Migraines tend to affect women more than men thanks to hormonal fluctuations, but an estimated nine percent of men also suffer from the debilitating head pain, with stress thought to be the primary cause.
Men are also less likely to turn to seek medical assistance for migraines, but without an accurate diagnosis, male migraine sufferers can put themselves at risk of heart problems, dental infections and strokes. Misdiagnosis could also increase the risk of being prescribed unnecessary medications for tension headaches or depression.
If you experience a throbbing, intense headache in one half of your head, GP Dr Clare Morrison looks at migraine triggers, causes and treatment tips:
1.Migraine intensity is lower for men than women
Apparently, women have a lower pain threshold than men, so the intensity of the pain on a scale of one to 10 is lower for men at five, while women have an average intensity of six.
Some experts believe that oestrogen could be the reason for higher pain levels in women, especially during menstrual periods. Migraines in men also occur less often than in women, with an average of six headaches per month for men, while women have seven a month to deal with.
2. Male migraine sufferers are at risk of heart attack
Middle-aged male migraine patients have a 42 percent higher risk of having a heart attack than non-migraine patients, as well as an increased risk of aneurysms – a bulge in a blood vessel caused by a weakness in the blood vessel wall.
These can develop in any blood vessel in the body, but the two most common places are the artery that transports blood away from the heart to the rest of the body, and the brain. Men who suffer from migraines are also more likely to develop diabetes and high blood pressure.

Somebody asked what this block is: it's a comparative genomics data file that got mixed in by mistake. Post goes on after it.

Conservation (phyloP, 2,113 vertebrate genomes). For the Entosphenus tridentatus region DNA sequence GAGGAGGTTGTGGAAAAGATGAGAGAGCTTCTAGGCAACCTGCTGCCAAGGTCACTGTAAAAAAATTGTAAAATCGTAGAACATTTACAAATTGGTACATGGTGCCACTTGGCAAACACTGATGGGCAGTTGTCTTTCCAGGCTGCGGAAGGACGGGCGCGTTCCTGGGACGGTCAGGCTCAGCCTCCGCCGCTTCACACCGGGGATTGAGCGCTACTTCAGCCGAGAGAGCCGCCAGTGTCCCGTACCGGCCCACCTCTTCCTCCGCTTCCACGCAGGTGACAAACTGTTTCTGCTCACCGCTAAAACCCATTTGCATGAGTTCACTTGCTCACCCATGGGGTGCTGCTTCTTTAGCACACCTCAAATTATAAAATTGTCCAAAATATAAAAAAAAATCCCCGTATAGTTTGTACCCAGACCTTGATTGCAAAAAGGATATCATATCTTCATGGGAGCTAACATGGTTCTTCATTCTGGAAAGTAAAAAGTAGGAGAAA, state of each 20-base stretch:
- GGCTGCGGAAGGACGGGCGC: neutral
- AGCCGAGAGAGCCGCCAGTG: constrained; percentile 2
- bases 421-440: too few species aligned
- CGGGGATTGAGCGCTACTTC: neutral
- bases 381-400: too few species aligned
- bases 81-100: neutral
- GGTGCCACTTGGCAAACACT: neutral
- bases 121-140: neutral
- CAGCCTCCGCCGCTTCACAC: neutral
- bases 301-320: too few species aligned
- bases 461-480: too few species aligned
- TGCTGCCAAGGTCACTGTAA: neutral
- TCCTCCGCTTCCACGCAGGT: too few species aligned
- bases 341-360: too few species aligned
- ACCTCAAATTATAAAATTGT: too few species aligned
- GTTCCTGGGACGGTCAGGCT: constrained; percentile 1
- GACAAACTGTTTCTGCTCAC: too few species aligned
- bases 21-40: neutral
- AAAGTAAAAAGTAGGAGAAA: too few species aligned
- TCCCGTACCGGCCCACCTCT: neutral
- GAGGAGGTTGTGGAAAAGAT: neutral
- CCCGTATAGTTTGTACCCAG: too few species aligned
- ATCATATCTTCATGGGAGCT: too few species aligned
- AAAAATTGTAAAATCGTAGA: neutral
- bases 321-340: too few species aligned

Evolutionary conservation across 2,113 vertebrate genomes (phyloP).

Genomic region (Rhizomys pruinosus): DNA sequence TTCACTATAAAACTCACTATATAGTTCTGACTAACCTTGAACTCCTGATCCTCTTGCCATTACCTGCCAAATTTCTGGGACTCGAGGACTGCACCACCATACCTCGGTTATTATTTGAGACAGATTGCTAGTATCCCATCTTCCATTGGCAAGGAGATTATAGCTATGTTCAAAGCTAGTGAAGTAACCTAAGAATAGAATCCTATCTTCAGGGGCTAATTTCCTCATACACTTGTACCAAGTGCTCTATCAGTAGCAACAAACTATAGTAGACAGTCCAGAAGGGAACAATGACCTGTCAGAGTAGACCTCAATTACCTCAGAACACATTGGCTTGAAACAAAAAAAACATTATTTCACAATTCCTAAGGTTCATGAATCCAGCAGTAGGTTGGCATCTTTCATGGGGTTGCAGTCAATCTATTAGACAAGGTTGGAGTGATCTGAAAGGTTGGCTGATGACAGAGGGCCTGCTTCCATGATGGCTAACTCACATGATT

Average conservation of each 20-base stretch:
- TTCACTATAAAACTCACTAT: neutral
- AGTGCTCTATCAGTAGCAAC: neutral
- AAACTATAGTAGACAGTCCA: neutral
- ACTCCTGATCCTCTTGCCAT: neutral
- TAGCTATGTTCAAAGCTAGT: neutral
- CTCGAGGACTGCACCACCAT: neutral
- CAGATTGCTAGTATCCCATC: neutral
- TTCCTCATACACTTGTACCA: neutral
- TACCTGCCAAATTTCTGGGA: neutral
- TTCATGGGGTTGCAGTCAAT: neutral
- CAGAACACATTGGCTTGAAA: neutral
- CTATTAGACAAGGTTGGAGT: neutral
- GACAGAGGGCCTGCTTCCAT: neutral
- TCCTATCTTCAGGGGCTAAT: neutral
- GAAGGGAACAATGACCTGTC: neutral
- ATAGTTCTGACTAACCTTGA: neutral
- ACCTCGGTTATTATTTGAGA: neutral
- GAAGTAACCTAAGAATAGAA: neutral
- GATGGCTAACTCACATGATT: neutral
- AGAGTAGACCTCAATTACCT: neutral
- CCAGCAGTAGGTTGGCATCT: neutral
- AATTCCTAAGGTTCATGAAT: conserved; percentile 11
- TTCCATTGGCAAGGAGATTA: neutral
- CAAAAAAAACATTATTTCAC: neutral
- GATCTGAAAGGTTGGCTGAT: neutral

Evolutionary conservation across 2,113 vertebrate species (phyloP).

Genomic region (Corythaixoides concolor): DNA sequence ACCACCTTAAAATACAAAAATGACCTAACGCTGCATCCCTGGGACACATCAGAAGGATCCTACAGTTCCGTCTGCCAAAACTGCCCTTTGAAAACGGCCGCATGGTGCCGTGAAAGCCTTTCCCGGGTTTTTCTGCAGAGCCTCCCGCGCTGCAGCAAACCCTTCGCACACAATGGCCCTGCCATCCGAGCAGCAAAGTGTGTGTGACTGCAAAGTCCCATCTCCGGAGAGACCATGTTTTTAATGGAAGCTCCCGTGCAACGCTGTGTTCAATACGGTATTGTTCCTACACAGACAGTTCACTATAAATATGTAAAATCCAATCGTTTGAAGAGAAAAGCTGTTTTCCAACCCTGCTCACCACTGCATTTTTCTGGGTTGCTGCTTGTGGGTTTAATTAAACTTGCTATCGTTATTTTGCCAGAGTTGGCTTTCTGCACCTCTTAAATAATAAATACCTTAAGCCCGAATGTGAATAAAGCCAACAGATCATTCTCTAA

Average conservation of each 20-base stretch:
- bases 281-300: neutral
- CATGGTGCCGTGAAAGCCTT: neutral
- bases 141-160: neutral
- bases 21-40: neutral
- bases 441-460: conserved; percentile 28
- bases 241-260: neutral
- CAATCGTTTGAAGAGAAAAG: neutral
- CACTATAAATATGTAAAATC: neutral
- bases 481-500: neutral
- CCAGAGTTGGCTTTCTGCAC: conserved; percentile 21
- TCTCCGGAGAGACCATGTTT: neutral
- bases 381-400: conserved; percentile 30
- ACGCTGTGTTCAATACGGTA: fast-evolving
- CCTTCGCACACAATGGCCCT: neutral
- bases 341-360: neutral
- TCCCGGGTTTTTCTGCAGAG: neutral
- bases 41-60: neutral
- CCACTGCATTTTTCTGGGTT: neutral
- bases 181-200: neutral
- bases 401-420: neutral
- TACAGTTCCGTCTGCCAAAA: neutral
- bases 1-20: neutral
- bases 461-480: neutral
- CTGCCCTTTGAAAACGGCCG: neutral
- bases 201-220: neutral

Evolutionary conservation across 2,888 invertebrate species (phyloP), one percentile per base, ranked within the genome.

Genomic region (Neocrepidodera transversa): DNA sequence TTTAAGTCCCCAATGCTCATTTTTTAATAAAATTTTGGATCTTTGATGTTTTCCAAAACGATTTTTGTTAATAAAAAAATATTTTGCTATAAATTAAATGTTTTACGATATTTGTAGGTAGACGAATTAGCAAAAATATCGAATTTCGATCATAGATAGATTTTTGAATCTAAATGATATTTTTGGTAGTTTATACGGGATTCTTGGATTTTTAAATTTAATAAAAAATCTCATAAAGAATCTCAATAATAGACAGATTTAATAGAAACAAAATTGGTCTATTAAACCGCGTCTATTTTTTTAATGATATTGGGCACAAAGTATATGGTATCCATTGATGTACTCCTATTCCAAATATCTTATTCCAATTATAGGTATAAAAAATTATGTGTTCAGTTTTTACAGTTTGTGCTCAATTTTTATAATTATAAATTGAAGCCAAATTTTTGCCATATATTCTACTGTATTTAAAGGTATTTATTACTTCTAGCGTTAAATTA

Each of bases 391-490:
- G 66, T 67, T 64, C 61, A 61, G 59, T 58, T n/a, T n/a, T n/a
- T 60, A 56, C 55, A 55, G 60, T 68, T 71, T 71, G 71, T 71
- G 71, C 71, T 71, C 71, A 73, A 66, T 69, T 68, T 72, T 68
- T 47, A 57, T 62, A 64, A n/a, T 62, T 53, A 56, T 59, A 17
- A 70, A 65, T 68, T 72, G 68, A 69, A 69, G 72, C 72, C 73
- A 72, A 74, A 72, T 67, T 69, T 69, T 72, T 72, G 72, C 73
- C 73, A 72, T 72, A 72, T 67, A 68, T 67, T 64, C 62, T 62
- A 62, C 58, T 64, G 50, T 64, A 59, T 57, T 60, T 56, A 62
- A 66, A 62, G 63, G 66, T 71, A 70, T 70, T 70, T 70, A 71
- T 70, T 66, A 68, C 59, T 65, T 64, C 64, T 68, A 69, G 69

3. Exercise and sex can trigger a migraine
Men typically develop migraines from physical exertion during exercise or sexual activity. Symptoms of a pre-orgasmic headache are tightness and aching of the head, neck and jaw, which gets worse as sexual activity progresses. Male patients often only seek treatment for migraines when they experience an orgasmic headache, which can be concerning until diagnosis is delivered.
Unsurprisingly, athletes with injuries such as concussion sustained during sports (such as rugby), show greater incidence of migraine symptoms. A 2005 study found that concussed athletes demonstrated significantly greater migraine symptoms.
4. Migraines are more common than erection problems
More 40-year-old men have migraines than erectile dysfunction (ED). We're constantly hearing about ED and how middle-aged men suffer from this. However, reports have shown that one in 20 40- year-old men suffer from ED, while one in 18 men suffer from migraines – but this topic simply doesn't get the same coverage.
5. Alcohol can also trigger migraines
Drinking alcohol is a common trigger of headaches in both genders, but a higher prevalence of alcohol in the average man's lifestyle means it correlates more with the increased incidence of migraines in men.
Interestingly, while changing weather patterns are a leading trigger of female migraines, this is 50 percent less likely to affect men.
6. PTSD and migraines could be linked
Research has shown that men in the military are more likely to suffer from migraines due to PTSD. Physical and emotional trauma can trigger migraines – and soldiers suffer from both these.
In one study, out of 2,200 returning soldiers, 19 percent suffered from migraines. These migraines apparently impaired their military duties and three months after they returned home, continued to be an issue. The research also highlighted that awareness regarding migraines in servicemen and women remains low.
Migraine treatment tips
It's clear that male and female patients have different causes and symptoms when it comes to migraines. Treatment depends on how often the patient develops headaches and how severe the pain is.
For men, recommendations often include a combination of lifestyle changes, such as a reduction in alcohol consumption and working hours, along with medication – such as triptans - which work to prevent the onset of migraines. The truth is, that there is no magic bullet.
Similar to women the key to overcoming migraines includes regular self-care, eating the right food, staying hydrated and getting enough rest. If symptoms persist, ask your GP for advice.